Monday, January 21, 2013

What They Said Monday


“You can’t walk out on your own story.”  - The Clint Eastwood-like character in Rango

By JccKeith

It is true that you can’t walk out on your own story.  You also can’t change what has already been written.  Not really.  You can alter your own memories and you can lie about what has already happened but it doesn’t change the facts. 

What you can do is decide what to write next.  You can decide how your story will go from now on until it’s over.  And yes, it will, someday, be finished.  That is also something you can’t change.  Nobody lives forever – well nobody except vampires, immortals, liches, some elves and gods.  If you happen to be one of them, then I stand corrected.  I also happen to have the name of a few good doctors you might consult on the issue of your being immortal.

For the rest of us who live in the real world, most of the time, there comes a point in life where you have to look around, take stock of your life and decide where to go from there.  If you had dreams of achievement you need to decide whether to continue pursuing those or give them up entirely.  Chasing dreams which are no longer important just because you have always chased them is useless. 

Aside from evaluating your priorities and overall direction in life you also have to decide on an action.  Too many people are willing to sit back and let life happen to them and then deal with the consequences.  That is not the same as writing your own story.  Writing your own story involves action on your part.  You have to move forward towards your goal not just relax and go with the flow.  You will never get where you want to be by allowing the general flow of things to take you there.

Alright, enough of this attempt at motivation.  I am exhausted and it would seem not in the right frame of mind to offer any inspiring words of wisdom.  I might also add that I’m watching Braveheart by Mel Gibson while I’m typing. To say the least, I feel my skills pale in comparison to that of Wiliam Wallace by way of stirring people to action.  Yes, yes, I realize the movie is not a depiction of exact facts but it has an effect nonetheless.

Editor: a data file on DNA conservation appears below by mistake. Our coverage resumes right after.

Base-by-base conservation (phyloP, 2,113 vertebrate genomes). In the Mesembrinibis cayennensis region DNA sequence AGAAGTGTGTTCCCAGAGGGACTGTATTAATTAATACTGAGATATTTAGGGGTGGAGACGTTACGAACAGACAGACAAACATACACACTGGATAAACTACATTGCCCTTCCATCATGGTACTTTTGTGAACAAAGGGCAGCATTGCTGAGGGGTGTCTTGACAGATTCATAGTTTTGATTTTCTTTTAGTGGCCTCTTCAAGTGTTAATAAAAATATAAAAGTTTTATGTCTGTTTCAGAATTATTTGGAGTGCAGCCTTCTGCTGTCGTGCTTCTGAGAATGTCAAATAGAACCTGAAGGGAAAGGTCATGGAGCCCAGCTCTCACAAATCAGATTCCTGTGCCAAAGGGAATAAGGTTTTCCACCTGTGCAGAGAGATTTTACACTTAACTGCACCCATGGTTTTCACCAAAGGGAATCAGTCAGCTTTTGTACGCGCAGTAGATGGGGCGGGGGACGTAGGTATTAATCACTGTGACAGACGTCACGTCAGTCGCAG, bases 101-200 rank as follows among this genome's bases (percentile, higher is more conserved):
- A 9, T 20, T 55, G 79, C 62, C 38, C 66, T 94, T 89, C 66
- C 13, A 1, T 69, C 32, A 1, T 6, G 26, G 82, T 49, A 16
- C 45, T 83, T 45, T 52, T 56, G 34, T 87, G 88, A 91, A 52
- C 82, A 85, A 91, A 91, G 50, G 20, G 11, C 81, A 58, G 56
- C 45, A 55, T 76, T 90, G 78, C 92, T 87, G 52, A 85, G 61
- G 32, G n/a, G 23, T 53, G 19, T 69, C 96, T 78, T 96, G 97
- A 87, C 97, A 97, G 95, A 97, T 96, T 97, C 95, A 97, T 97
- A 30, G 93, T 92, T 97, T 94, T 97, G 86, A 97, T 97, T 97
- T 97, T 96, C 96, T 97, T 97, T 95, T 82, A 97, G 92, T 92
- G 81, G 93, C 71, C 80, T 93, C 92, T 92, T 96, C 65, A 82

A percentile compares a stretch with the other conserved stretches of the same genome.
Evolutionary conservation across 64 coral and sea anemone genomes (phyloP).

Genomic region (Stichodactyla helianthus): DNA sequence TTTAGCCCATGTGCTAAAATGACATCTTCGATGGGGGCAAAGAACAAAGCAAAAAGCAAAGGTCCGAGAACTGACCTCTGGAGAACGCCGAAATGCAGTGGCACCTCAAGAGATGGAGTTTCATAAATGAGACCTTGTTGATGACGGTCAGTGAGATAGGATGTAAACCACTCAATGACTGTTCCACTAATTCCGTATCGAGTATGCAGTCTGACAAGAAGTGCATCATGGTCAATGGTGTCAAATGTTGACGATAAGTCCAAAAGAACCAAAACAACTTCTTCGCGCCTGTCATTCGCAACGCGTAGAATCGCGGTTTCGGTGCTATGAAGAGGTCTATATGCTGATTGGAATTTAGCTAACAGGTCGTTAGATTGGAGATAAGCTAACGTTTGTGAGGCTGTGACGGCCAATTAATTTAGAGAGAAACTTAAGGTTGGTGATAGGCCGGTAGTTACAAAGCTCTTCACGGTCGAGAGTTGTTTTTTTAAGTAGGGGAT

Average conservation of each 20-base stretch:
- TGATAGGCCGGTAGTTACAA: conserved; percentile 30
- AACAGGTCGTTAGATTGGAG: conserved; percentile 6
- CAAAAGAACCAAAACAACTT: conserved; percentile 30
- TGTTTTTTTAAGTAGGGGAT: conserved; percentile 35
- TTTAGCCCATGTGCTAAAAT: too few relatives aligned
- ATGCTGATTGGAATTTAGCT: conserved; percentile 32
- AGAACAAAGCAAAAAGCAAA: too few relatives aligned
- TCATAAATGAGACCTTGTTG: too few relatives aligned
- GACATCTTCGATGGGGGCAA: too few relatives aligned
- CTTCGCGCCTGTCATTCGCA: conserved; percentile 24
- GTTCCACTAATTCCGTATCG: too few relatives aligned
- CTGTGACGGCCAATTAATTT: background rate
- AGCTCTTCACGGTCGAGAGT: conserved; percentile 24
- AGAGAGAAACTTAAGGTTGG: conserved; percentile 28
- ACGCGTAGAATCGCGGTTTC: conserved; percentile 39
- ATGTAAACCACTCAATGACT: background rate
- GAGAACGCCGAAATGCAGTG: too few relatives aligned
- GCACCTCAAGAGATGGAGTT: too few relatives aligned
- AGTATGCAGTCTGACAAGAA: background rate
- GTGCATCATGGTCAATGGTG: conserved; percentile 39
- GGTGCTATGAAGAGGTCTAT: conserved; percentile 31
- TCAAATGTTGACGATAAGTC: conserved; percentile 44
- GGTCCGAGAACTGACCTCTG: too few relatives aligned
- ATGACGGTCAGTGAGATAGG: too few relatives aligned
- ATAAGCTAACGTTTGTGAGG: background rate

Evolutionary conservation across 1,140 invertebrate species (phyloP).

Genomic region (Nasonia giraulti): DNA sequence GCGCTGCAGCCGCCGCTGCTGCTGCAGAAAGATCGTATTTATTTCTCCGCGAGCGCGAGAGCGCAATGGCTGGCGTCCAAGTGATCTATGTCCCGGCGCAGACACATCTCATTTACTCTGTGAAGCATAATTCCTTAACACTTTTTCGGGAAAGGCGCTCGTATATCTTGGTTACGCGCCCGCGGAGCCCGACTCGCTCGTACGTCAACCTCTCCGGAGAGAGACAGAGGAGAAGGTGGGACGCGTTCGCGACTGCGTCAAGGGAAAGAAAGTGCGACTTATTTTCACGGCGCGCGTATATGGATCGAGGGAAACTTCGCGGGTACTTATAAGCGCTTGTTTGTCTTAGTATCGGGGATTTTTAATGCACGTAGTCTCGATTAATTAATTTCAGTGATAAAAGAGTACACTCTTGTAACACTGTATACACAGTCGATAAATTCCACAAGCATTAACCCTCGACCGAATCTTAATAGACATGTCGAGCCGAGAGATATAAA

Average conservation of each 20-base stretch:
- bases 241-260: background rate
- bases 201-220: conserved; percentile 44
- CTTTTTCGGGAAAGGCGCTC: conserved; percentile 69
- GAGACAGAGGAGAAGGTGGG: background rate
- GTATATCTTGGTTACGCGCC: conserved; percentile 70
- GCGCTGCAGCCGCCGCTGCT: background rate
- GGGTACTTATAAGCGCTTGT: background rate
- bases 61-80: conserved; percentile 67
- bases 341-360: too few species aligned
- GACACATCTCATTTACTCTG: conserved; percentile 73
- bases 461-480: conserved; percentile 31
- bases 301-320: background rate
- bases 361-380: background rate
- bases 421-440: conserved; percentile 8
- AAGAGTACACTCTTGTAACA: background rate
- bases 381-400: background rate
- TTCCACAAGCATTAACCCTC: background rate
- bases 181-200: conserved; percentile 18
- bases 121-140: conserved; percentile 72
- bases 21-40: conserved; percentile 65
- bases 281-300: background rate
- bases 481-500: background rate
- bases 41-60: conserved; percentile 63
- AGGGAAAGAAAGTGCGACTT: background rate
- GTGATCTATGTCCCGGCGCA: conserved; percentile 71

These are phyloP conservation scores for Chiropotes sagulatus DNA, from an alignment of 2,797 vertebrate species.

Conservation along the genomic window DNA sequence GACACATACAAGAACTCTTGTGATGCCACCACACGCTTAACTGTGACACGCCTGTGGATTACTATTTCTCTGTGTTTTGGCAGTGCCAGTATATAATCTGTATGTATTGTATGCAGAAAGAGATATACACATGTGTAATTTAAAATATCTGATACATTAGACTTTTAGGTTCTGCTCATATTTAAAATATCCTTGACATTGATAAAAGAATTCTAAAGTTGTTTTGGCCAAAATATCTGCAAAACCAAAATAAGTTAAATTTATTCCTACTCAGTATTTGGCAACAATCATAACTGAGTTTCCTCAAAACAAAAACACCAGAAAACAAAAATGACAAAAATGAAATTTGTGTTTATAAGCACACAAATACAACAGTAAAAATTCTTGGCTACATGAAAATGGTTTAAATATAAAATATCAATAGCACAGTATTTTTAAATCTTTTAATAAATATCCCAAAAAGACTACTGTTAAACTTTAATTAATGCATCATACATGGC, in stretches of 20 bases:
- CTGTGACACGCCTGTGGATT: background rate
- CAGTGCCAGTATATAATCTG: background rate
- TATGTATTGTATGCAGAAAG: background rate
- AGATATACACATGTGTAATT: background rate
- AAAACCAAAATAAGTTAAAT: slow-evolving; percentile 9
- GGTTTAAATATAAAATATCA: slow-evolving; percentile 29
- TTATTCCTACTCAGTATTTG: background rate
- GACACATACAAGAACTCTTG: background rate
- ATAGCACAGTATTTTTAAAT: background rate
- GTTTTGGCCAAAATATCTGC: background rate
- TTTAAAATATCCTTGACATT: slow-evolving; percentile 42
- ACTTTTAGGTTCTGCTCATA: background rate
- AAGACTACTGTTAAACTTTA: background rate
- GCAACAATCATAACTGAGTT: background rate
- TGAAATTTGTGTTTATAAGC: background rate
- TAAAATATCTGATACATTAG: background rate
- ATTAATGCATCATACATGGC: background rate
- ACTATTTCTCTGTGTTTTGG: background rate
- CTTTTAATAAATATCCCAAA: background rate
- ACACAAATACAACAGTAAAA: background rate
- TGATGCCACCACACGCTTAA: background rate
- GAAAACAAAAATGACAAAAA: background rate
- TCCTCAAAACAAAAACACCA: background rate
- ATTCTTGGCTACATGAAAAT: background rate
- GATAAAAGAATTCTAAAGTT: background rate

This entire post came about sometime in the wee hours of the morning as I lay in my bed not sleeping.  I was not sleeping because I was contemplating the extreme throbbing pain in my head.  This horrific and persistent pain in my head had begun at 2:00 in the afternoon.  All of a sudden I was stricken with an inexplicable pain behind my eye.  Being without an Imitrex shot to relieve this sudden migraine and it being a Sunday I knew immediately that I was screwed.  Had it been a weekday I could have called the doctor’s office and gotten a refill prescription, as my current prescription is out as I never think about it until I need it.  But it was Sunday, the unreachable day for doctor’s offices.

Migraines for me mean I will be spending the rest of the day vomiting repeatedly as the pain worsens.  It’s my body’s crummy response to pain in my head.  I have no problem telling you that it totally sucks.  Normally I am lucky and the pain eventually goes away.  Yesterday I was not so lucky.  The pain did not go away and left me awake all night and well into this morning.

To occupy the long hours of pain, I ended up watching a couple of movies on Showtime.  First was Our Idiot Brother.  Could’ve done without ever having watched that movie.  It was long and only served to increase the pain in my head.  Then I watched Mallrats.  It surprisingly brought out some deeper thoughts on life.

I returned to bed in the hopes of sleep but ended up thinking about the meaning of life and our purpose in it.  I had to question, “How on earth did Shannon Doherty become famous?”  “What happened to Jason Lee, he was so funny and that show What About Earl? was really funny at first?”  “What about Kevin Smith, he can be so funny and yet sometimes not so much?”  Then I contemplated Ben Affleck’s career and his change in appearance.  “Is Ben Affleck as much of a star as Matt Damon or are they fairly equal?” “Why wasn’t Matt Damon in Mallrats?”  “Does Kevin Smith just like Ben Affleck better than Matt Damon?”

Thinking of Kevin Smith, the man behind the movies, I remembered that he produces that show Comic Book Men that comes on right after Walking Dead.  Those shows are on AMC.  Not too long ago, AMC was showing A Few Good Men repeatedly.  Kevin Bacon starred in A Few Good Men.  And there it was; the few degrees of separation between Kevin Smith and Kevin Bacon.  The universe once again made sense… because as everyone knows, everyone and everything can be connected to Kevin Bacon within six degrees of separation.

This six degrees of Kevin Bacon made me think of the number three.  The number three made me think of The Good, The Bad and The Ugly with Clint Eastwood.  Clint Eastwood brought to mind that character in Rango.  And just like that, I thought of that cool line that character says in the movie about how you can’t walk out on your own story. 

Hey, I never said my mind worked with straight lines or easily identified pathways to information.  It is a complicated, twisted place in there.  Believe me, the journey from Mallrats to Rango was an easy one.  Now, in the interest of offering some parting words of wisdom, let me quote Mel Gibson playing William Wallace, “Every man dies but not every man really lives.”

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